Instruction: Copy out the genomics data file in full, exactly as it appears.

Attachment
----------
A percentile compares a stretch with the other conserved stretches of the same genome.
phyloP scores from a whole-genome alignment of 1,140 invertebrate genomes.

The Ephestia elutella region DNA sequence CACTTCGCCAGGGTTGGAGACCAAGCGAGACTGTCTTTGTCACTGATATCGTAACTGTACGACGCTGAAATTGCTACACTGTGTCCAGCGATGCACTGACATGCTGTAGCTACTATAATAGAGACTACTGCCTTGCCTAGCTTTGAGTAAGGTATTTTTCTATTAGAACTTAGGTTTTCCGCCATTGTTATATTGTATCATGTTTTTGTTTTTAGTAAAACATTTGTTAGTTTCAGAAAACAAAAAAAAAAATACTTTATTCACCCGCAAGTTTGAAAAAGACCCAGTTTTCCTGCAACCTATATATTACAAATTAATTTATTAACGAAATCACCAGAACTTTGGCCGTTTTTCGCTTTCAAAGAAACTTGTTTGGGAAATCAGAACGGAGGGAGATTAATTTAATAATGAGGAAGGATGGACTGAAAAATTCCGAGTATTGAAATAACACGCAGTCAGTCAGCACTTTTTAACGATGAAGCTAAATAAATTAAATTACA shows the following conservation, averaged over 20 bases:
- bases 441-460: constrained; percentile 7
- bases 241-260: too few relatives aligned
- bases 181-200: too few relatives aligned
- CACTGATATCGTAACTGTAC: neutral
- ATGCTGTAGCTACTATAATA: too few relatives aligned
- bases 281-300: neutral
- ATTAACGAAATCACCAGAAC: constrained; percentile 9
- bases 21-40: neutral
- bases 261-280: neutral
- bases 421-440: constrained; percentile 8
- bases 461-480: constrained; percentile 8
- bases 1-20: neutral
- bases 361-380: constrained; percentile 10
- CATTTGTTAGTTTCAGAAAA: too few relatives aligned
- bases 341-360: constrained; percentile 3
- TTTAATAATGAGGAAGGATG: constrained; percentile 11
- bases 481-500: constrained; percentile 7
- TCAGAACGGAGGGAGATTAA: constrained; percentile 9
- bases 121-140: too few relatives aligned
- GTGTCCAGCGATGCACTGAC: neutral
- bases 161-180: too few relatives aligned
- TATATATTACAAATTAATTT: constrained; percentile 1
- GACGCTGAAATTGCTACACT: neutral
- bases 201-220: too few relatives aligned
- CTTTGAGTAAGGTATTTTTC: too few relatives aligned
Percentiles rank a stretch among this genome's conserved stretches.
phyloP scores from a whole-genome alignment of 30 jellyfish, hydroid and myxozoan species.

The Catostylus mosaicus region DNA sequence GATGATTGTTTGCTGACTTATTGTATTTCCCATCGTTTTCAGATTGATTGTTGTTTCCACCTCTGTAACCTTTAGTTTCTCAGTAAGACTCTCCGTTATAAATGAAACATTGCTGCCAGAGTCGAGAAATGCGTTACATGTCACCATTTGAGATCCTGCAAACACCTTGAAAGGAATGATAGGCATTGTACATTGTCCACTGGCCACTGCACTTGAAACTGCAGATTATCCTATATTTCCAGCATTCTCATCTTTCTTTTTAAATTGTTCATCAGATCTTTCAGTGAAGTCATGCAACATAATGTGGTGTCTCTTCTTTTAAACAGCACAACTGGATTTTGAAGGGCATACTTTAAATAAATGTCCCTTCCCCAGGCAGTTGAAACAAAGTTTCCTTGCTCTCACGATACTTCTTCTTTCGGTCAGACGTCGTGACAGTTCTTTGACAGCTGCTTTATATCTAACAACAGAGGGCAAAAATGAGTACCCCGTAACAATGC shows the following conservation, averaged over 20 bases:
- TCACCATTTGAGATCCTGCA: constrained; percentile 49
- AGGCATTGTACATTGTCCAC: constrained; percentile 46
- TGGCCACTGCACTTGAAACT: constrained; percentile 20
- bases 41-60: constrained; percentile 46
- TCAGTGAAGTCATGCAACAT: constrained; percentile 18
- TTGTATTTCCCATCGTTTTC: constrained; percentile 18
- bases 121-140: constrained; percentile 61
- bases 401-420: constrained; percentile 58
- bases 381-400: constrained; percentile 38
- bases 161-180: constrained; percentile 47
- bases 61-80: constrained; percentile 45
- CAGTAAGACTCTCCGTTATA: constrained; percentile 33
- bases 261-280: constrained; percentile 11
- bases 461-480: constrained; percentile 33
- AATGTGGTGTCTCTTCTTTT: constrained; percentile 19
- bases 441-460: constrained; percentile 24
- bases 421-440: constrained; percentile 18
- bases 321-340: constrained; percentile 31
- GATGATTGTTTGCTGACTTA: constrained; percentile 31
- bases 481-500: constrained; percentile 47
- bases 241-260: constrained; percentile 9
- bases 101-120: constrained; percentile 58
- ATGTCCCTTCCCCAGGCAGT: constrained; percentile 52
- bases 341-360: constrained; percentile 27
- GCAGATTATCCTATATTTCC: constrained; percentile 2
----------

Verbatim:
A percentile compares a stretch with the other conserved stretches of the same genome.
phyloP scores from a whole-genome alignment of 1,140 invertebrate genomes.

The Ephestia elutella region DNA sequence CACTTCGCCAGGGTTGGAGACCAAGCGAGACTGTCTTTGTCACTGATATCGTAACTGTACGACGCTGAAATTGCTACACTGTGTCCAGCGATGCACTGACATGCTGTAGCTACTATAATAGAGACTACTGCCTTGCCTAGCTTTGAGTAAGGTATTTTTCTATTAGAACTTAGGTTTTCCGCCATTGTTATATTGTATCATGTTTTTGTTTTTAGTAAAACATTTGTTAGTTTCAGAAAACAAAAAAAAAAATACTTTATTCACCCGCAAGTTTGAAAAAGACCCAGTTTTCCTGCAACCTATATATTACAAATTAATTTATTAACGAAATCACCAGAACTTTGGCCGTTTTTCGCTTTCAAAGAAACTTGTTTGGGAAATCAGAACGGAGGGAGATTAATTTAATAATGAGGAAGGATGGACTGAAAAATTCCGAGTATTGAAATAACACGCAGTCAGTCAGCACTTTTTAACGATGAAGCTAAATAAATTAAATTACA shows the following conservation, averaged over 20 bases:
- bases 441-460: constrained; percentile 7
- bases 241-260: too few relatives aligned
- bases 181-200: too few relatives aligned
- CACTGATATCGTAACTGTAC: neutral
- ATGCTGTAGCTACTATAATA: too few relatives aligned
- bases 281-300: neutral
- ATTAACGAAATCACCAGAAC: constrained; percentile 9
- bases 21-40: neutral
- bases 261-280: neutral
- bases 421-440: constrained; percentile 8
- bases 461-480: constrained; percentile 8
- bases 1-20: neutral
- bases 361-380: constrained; percentile 10
- CATTTGTTAGTTTCAGAAAA: too few relatives aligned
- bases 341-360: constrained; percentile 3
- TTTAATAATGAGGAAGGATG: constrained; percentile 11
- bases 481-500: constrained; percentile 7
- TCAGAACGGAGGGAGATTAA: constrained; percentile 9
- bases 121-140: too few relatives aligned
- GTGTCCAGCGATGCACTGAC: neutral
- bases 161-180: too few relatives aligned
- TATATATTACAAATTAATTT: constrained; percentile 1
- GACGCTGAAATTGCTACACT: neutral
- bases 201-220: too few relatives aligned
- CTTTGAGTAAGGTATTTTTC: too few relatives aligned
Percentiles rank a stretch among this genome's conserved stretches.
phyloP scores from a whole-genome alignment of 30 jellyfish, hydroid and myxozoan species.

The Catostylus mosaicus region DNA sequence GATGATTGTTTGCTGACTTATTGTATTTCCCATCGTTTTCAGATTGATTGTTGTTTCCACCTCTGTAACCTTTAGTTTCTCAGTAAGACTCTCCGTTATAAATGAAACATTGCTGCCAGAGTCGAGAAATGCGTTACATGTCACCATTTGAGATCCTGCAAACACCTTGAAAGGAATGATAGGCATTGTACATTGTCCACTGGCCACTGCACTTGAAACTGCAGATTATCCTATATTTCCAGCATTCTCATCTTTCTTTTTAAATTGTTCATCAGATCTTTCAGTGAAGTCATGCAACATAATGTGGTGTCTCTTCTTTTAAACAGCACAACTGGATTTTGAAGGGCATACTTTAAATAAATGTCCCTTCCCCAGGCAGTTGAAACAAAGTTTCCTTGCTCTCACGATACTTCTTCTTTCGGTCAGACGTCGTGACAGTTCTTTGACAGCTGCTTTATATCTAACAACAGAGGGCAAAAATGAGTACCCCGTAACAATGC shows the following conservation, averaged over 20 bases:
- TCACCATTTGAGATCCTGCA: constrained; percentile 49
- AGGCATTGTACATTGTCCAC: constrained; percentile 46
- TGGCCACTGCACTTGAAACT: constrained; percentile 20
- bases 41-60: constrained; percentile 46
- TCAGTGAAGTCATGCAACAT: constrained; percentile 18
- TTGTATTTCCCATCGTTTTC: constrained; percentile 18
- bases 121-140: constrained; percentile 61
- bases 401-420: constrained; percentile 58
- bases 381-400: constrained; percentile 38
- bases 161-180: constrained; percentile 47
- bases 61-80: constrained; percentile 45
- CAGTAAGACTCTCCGTTATA: constrained; percentile 33
- bases 261-280: constrained; percentile 11
- bases 461-480: constrained; percentile 33
- AATGTGGTGTCTCTTCTTTT: constrained; percentile 19
- bases 441-460: constrained; percentile 24
- bases 421-440: constrained; percentile 18
- bases 321-340: constrained; percentile 31
- GATGATTGTTTGCTGACTTA: constrained; percentile 31
- bases 481-500: constrained; percentile 47
- bases 241-260: constrained; percentile 9
- bases 101-120: constrained; percentile 58
- ATGTCCCTTCCCCAGGCAGT: constrained; percentile 52
- bases 341-360: constrained; percentile 27
- GCAGATTATCCTATATTTCC: constrained; percentile 2